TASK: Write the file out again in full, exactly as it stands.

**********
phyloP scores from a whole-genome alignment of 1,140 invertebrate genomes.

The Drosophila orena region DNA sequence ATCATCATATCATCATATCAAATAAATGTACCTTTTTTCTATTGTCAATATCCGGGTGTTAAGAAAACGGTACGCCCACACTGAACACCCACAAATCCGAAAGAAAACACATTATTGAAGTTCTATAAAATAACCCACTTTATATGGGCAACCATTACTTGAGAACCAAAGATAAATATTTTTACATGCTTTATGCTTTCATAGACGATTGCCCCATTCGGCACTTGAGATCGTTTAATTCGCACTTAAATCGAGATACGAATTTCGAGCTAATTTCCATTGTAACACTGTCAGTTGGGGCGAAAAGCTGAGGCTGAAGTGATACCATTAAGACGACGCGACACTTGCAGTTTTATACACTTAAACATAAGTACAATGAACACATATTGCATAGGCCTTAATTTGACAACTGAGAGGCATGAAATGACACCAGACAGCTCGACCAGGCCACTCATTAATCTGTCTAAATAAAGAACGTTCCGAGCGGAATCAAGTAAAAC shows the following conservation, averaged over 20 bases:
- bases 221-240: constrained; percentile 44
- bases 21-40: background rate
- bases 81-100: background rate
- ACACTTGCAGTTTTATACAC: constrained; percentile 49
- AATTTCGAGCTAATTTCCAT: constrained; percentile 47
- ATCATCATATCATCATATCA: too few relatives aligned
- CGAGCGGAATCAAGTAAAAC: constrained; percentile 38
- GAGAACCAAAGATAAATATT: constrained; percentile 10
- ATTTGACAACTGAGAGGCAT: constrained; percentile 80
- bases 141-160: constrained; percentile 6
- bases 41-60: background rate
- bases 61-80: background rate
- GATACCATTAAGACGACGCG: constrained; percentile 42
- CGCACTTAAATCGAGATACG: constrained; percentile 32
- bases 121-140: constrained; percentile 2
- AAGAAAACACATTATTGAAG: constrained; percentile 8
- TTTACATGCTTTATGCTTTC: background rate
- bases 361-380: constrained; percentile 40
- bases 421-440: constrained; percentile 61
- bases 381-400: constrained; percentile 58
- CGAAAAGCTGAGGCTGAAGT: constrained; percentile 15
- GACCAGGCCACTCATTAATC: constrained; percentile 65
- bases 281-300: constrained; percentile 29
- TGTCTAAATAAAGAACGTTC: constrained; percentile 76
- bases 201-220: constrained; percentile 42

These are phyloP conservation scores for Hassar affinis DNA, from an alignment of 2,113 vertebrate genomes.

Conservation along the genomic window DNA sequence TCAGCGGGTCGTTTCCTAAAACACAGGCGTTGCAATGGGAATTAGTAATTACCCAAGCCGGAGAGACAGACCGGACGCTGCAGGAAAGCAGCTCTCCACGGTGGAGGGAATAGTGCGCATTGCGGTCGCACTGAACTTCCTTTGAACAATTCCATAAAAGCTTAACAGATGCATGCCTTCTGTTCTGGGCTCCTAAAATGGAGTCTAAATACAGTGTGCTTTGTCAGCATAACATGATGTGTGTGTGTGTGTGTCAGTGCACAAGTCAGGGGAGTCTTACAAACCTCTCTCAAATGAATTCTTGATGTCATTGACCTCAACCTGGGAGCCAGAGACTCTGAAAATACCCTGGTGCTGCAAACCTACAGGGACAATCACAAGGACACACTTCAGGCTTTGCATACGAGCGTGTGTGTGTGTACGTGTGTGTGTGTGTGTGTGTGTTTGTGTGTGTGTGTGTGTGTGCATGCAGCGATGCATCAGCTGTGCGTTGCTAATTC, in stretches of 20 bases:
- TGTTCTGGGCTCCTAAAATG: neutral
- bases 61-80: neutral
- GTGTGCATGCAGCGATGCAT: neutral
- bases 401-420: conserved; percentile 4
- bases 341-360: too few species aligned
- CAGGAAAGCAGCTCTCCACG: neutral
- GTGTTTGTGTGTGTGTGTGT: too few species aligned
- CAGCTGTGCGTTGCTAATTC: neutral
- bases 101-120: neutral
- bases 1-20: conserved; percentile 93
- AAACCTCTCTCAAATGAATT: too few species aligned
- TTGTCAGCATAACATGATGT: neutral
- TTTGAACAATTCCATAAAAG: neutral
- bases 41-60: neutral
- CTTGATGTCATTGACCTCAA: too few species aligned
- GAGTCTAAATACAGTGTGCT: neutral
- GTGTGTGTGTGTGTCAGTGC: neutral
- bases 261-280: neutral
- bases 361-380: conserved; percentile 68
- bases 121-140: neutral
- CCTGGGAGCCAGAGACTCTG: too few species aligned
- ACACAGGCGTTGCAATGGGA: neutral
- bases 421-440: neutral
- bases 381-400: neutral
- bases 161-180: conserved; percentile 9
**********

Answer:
phyloP scores from a whole-genome alignment of 1,140 invertebrate genomes.

The Drosophila orena region DNA sequence ATCATCATATCATCATATCAAATAAATGTACCTTTTTTCTATTGTCAATATCCGGGTGTTAAGAAAACGGTACGCCCACACTGAACACCCACAAATCCGAAAGAAAACACATTATTGAAGTTCTATAAAATAACCCACTTTATATGGGCAACCATTACTTGAGAACCAAAGATAAATATTTTTACATGCTTTATGCTTTCATAGACGATTGCCCCATTCGGCACTTGAGATCGTTTAATTCGCACTTAAATCGAGATACGAATTTCGAGCTAATTTCCATTGTAACACTGTCAGTTGGGGCGAAAAGCTGAGGCTGAAGTGATACCATTAAGACGACGCGACACTTGCAGTTTTATACACTTAAACATAAGTACAATGAACACATATTGCATAGGCCTTAATTTGACAACTGAGAGGCATGAAATGACACCAGACAGCTCGACCAGGCCACTCATTAATCTGTCTAAATAAAGAACGTTCCGAGCGGAATCAAGTAAAAC shows the following conservation, averaged over 20 bases:
- bases 221-240: constrained; percentile 44
- bases 21-40: background rate
- bases 81-100: background rate
- ACACTTGCAGTTTTATACAC: constrained; percentile 49
- AATTTCGAGCTAATTTCCAT: constrained; percentile 47
- ATCATCATATCATCATATCA: too few relatives aligned
- CGAGCGGAATCAAGTAAAAC: constrained; percentile 38
- GAGAACCAAAGATAAATATT: constrained; percentile 10
- ATTTGACAACTGAGAGGCAT: constrained; percentile 80
- bases 141-160: constrained; percentile 6
- bases 41-60: background rate
- bases 61-80: background rate
- GATACCATTAAGACGACGCG: constrained; percentile 42
- CGCACTTAAATCGAGATACG: constrained; percentile 32
- bases 121-140: constrained; percentile 2
- AAGAAAACACATTATTGAAG: constrained; percentile 8
- TTTACATGCTTTATGCTTTC: background rate
- bases 361-380: constrained; percentile 40
- bases 421-440: constrained; percentile 61
- bases 381-400: constrained; percentile 58
- CGAAAAGCTGAGGCTGAAGT: constrained; percentile 15
- GACCAGGCCACTCATTAATC: constrained; percentile 65
- bases 281-300: constrained; percentile 29
- TGTCTAAATAAAGAACGTTC: constrained; percentile 76
- bases 201-220: constrained; percentile 42

These are phyloP conservation scores for Hassar affinis DNA, from an alignment of 2,113 vertebrate genomes.

Conservation along the genomic window DNA sequence TCAGCGGGTCGTTTCCTAAAACACAGGCGTTGCAATGGGAATTAGTAATTACCCAAGCCGGAGAGACAGACCGGACGCTGCAGGAAAGCAGCTCTCCACGGTGGAGGGAATAGTGCGCATTGCGGTCGCACTGAACTTCCTTTGAACAATTCCATAAAAGCTTAACAGATGCATGCCTTCTGTTCTGGGCTCCTAAAATGGAGTCTAAATACAGTGTGCTTTGTCAGCATAACATGATGTGTGTGTGTGTGTGTCAGTGCACAAGTCAGGGGAGTCTTACAAACCTCTCTCAAATGAATTCTTGATGTCATTGACCTCAACCTGGGAGCCAGAGACTCTGAAAATACCCTGGTGCTGCAAACCTACAGGGACAATCACAAGGACACACTTCAGGCTTTGCATACGAGCGTGTGTGTGTGTACGTGTGTGTGTGTGTGTGTGTGTTTGTGTGTGTGTGTGTGTGTGCATGCAGCGATGCATCAGCTGTGCGTTGCTAATTC, in stretches of 20 bases:
- TGTTCTGGGCTCCTAAAATG: neutral
- bases 61-80: neutral
- GTGTGCATGCAGCGATGCAT: neutral
- bases 401-420: conserved; percentile 4
- bases 341-360: too few species aligned
- CAGGAAAGCAGCTCTCCACG: neutral
- GTGTTTGTGTGTGTGTGTGT: too few species aligned
- CAGCTGTGCGTTGCTAATTC: neutral
- bases 101-120: neutral
- bases 1-20: conserved; percentile 93
- AAACCTCTCTCAAATGAATT: too few species aligned
- TTGTCAGCATAACATGATGT: neutral
- TTTGAACAATTCCATAAAAG: neutral
- bases 41-60: neutral
- CTTGATGTCATTGACCTCAA: too few species aligned
- GAGTCTAAATACAGTGTGCT: neutral
- GTGTGTGTGTGTGTCAGTGC: neutral
- bases 261-280: neutral
- bases 361-380: conserved; percentile 68
- bases 121-140: neutral
- CCTGGGAGCCAGAGACTCTG: too few species aligned
- ACACAGGCGTTGCAATGGGA: neutral
- bases 421-440: neutral
- bases 381-400: neutral
- bases 161-180: conserved; percentile 9